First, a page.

– D. Strauss
Lovano 52nd St. by Way of Cleveland
Tenor saxophonist Joe Lovano has arrived at that strange and enviable place where he can’t seem to do much wrong. He creates chamber-jazz albums in the intuitive, free-form spirit of Ornette Coleman ( Trio Fascination in 1998) and elaborate larger ensemble works that revive the tradition of a “cool” symphonic jazz ( Celebrating Sinatra in 1996 and Rush Hour in 1994).
With the latest addition to the oeuvre , 52nd Street Themes (Blue Note), Mr. Lovano has found an equally happy middle ground between the arranged and the improvised. He has assembled a squad of crack musicians (including pianist John Hicks, alto saxophonist Steve Slagle and trumpeter Tim Hagans) to play nonet arrangements of classic bebop which then breaks down in modular fashion into smaller groups to blow more freely. (Mr. Lovano’s Nonet plays the Village Vanguard May 16 to 21.)
On 52nd Street Themes , Mr. Lovano plays only tenor sax, his most persuasive horn, and returns to the classic bop that he considers his first language (but that you sometimes had to strain to hear on his more “out” albums).
In less capable hands, a bop homecoming would mean polishing up some Charlie Parker licks and yawns all around. Mr. Lovano, though, has a wonderful sense of an album as an extended thematic excursion. Here, the idea is to revisit the 40’s and 50’s world of 52nd Street jazz clubs and spitfire bop combos from an arranger’s perspective. A proud child of the Rust Belt, Mr. Lovano selects as his bop muse fellow Clevelander Tadd Dameron, the pianist and band leader who composed five of the album’s 13 Themes . Provincials always make the best New Yorkers.
Dameron, who died in 1965, has conventionally been regarded (and then, often as not, forgotten) as a transitional figure between big-band swing and small-combo bebop. These days, when we’ve grown bored of endless, improvised bop harmonies, his insistence on musical form and catchy melodies doesn’t seem so old-fashioned.
Admittedly, Dameron possessed neither the classically minded elegance of the Miles Davis-Gil Evans team nor the anarchist genius of Charles Mingus. But Mr. Lovano and his Nonet–which includes at least four members of the current Mingus Big Band–take the opportunity to build upon, dare I say improve, the relatively slim history of Dameronia.
Dameron tunes like “If You Could See Me Now” and “On a Misty Night” become big-canvas bop: on the surface of the charts, lush and creamy, and in the solo details, crackling with an eccentric drive of the sort that made bebop worth loving, or almost as honorably, hating, in the first place.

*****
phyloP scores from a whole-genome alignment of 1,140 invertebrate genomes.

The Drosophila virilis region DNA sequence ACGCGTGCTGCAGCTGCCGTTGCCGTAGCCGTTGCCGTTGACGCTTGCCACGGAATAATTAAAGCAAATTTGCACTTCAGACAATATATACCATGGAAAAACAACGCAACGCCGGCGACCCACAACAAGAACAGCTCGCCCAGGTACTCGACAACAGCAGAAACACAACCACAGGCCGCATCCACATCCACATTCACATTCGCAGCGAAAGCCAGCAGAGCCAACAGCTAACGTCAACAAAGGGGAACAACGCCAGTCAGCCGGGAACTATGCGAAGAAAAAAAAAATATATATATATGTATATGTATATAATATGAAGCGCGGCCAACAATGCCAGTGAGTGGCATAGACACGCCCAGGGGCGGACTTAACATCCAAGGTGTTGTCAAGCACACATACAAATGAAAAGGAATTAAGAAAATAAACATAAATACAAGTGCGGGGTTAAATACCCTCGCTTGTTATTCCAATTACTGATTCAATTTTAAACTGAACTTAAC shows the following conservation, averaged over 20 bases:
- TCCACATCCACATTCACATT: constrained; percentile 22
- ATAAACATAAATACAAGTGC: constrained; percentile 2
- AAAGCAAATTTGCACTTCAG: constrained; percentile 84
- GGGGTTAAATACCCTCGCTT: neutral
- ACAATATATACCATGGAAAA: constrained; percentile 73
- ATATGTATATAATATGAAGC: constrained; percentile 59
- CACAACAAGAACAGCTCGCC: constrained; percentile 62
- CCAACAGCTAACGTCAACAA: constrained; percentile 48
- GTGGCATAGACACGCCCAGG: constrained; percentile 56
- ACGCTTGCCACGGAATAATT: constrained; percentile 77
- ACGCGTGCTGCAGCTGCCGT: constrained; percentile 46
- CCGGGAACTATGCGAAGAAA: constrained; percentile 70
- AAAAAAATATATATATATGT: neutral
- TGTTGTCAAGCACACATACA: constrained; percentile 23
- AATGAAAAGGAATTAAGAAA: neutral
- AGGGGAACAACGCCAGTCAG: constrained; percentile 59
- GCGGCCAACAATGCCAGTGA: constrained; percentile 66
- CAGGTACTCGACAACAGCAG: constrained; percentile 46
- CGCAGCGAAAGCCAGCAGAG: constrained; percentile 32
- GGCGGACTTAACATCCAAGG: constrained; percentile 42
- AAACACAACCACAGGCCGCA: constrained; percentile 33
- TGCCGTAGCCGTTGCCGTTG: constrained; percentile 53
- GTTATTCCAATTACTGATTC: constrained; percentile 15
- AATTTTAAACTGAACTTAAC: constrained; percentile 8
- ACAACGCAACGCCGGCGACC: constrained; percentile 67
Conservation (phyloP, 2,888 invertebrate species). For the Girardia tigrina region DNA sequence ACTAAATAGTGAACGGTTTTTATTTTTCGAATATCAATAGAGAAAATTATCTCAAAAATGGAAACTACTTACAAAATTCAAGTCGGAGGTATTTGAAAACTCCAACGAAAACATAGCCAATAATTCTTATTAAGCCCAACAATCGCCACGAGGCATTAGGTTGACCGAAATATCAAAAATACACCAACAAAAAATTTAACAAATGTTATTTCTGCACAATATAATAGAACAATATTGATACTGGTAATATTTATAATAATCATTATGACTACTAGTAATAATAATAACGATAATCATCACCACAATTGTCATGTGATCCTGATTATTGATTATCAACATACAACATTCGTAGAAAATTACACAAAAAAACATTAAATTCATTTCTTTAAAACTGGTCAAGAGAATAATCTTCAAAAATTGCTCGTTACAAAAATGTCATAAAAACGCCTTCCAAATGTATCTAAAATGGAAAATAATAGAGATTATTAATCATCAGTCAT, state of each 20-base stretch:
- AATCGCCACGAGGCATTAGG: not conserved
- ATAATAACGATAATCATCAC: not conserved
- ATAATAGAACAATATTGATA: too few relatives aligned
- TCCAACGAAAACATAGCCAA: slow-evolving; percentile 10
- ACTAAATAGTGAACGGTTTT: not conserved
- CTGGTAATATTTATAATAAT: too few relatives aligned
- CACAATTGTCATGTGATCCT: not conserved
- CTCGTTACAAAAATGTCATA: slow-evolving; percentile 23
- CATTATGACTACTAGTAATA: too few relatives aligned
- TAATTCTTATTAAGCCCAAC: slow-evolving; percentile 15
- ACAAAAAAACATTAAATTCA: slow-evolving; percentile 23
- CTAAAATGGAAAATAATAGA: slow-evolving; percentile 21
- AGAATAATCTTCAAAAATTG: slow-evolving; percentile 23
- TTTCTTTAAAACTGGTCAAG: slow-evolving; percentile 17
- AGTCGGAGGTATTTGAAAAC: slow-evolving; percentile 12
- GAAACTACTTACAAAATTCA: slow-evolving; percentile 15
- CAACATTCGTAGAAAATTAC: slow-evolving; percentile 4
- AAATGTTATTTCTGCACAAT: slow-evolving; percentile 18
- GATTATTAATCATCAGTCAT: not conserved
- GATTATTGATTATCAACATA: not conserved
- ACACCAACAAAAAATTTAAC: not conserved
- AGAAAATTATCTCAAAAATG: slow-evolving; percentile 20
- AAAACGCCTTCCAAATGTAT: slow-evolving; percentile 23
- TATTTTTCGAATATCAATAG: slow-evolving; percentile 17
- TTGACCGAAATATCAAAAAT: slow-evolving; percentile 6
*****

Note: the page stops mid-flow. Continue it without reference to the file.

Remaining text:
In addition to all that, 52nd Street Themes is Mr. Lovano’s neighborhood album; his ode to the old days in Cleveland. For municipal authenticity and a living link to the bebop era, the tenorist turned to a childhood mentor, Willie (Face) Smith, who had been a musical associate of Dameron’s in the late-40’s and who in the mid-70’s wrote arrangements for the organ-and-sax combo led by Brother Jack McDuff. The baritone saxophonist in that band was none other than Joe Lovano.
Mr. Smith’s arrangements swing in a relaxed, unfussy way, with a period flavor that is enhanced by the album’s no-frills recording style. That said, not all of the nonet tunes seem completely realized. On tunes such as Dameron’s “Whatever Possess’d Me” and Gershwin’s “Embraceable You” (famously bop-ized by Charlie Parker), you sense the absence of the firm baton provided by Gunther Schuller on Rush Hour and Manny Albam on Celebrating Sinatra . The tempi feel a little draggy, the musical lines not as sharply delineated as they might be.
But let’s face it. However ennobled by the arranger’s art, bop still belongs to the soloist. Mr. Lovano is an overwhelming one, and the smaller combo tracks on 52nd Street Themes –his reading of Strayhorn’s “Passion Flower,” for instance–are irrefutable evidence of that. In the lower register of his horn, he’s got the chesty, gruff sound of a swing-era titan. In the upper register, he’ll manipulate freak tones to the point of unpleasantness in order to etch the notes more sharply.
Mr. Lovano is a macho throwback and a timbral experimentalist all in one package. His latest album accommodates opposing forces with similar grace.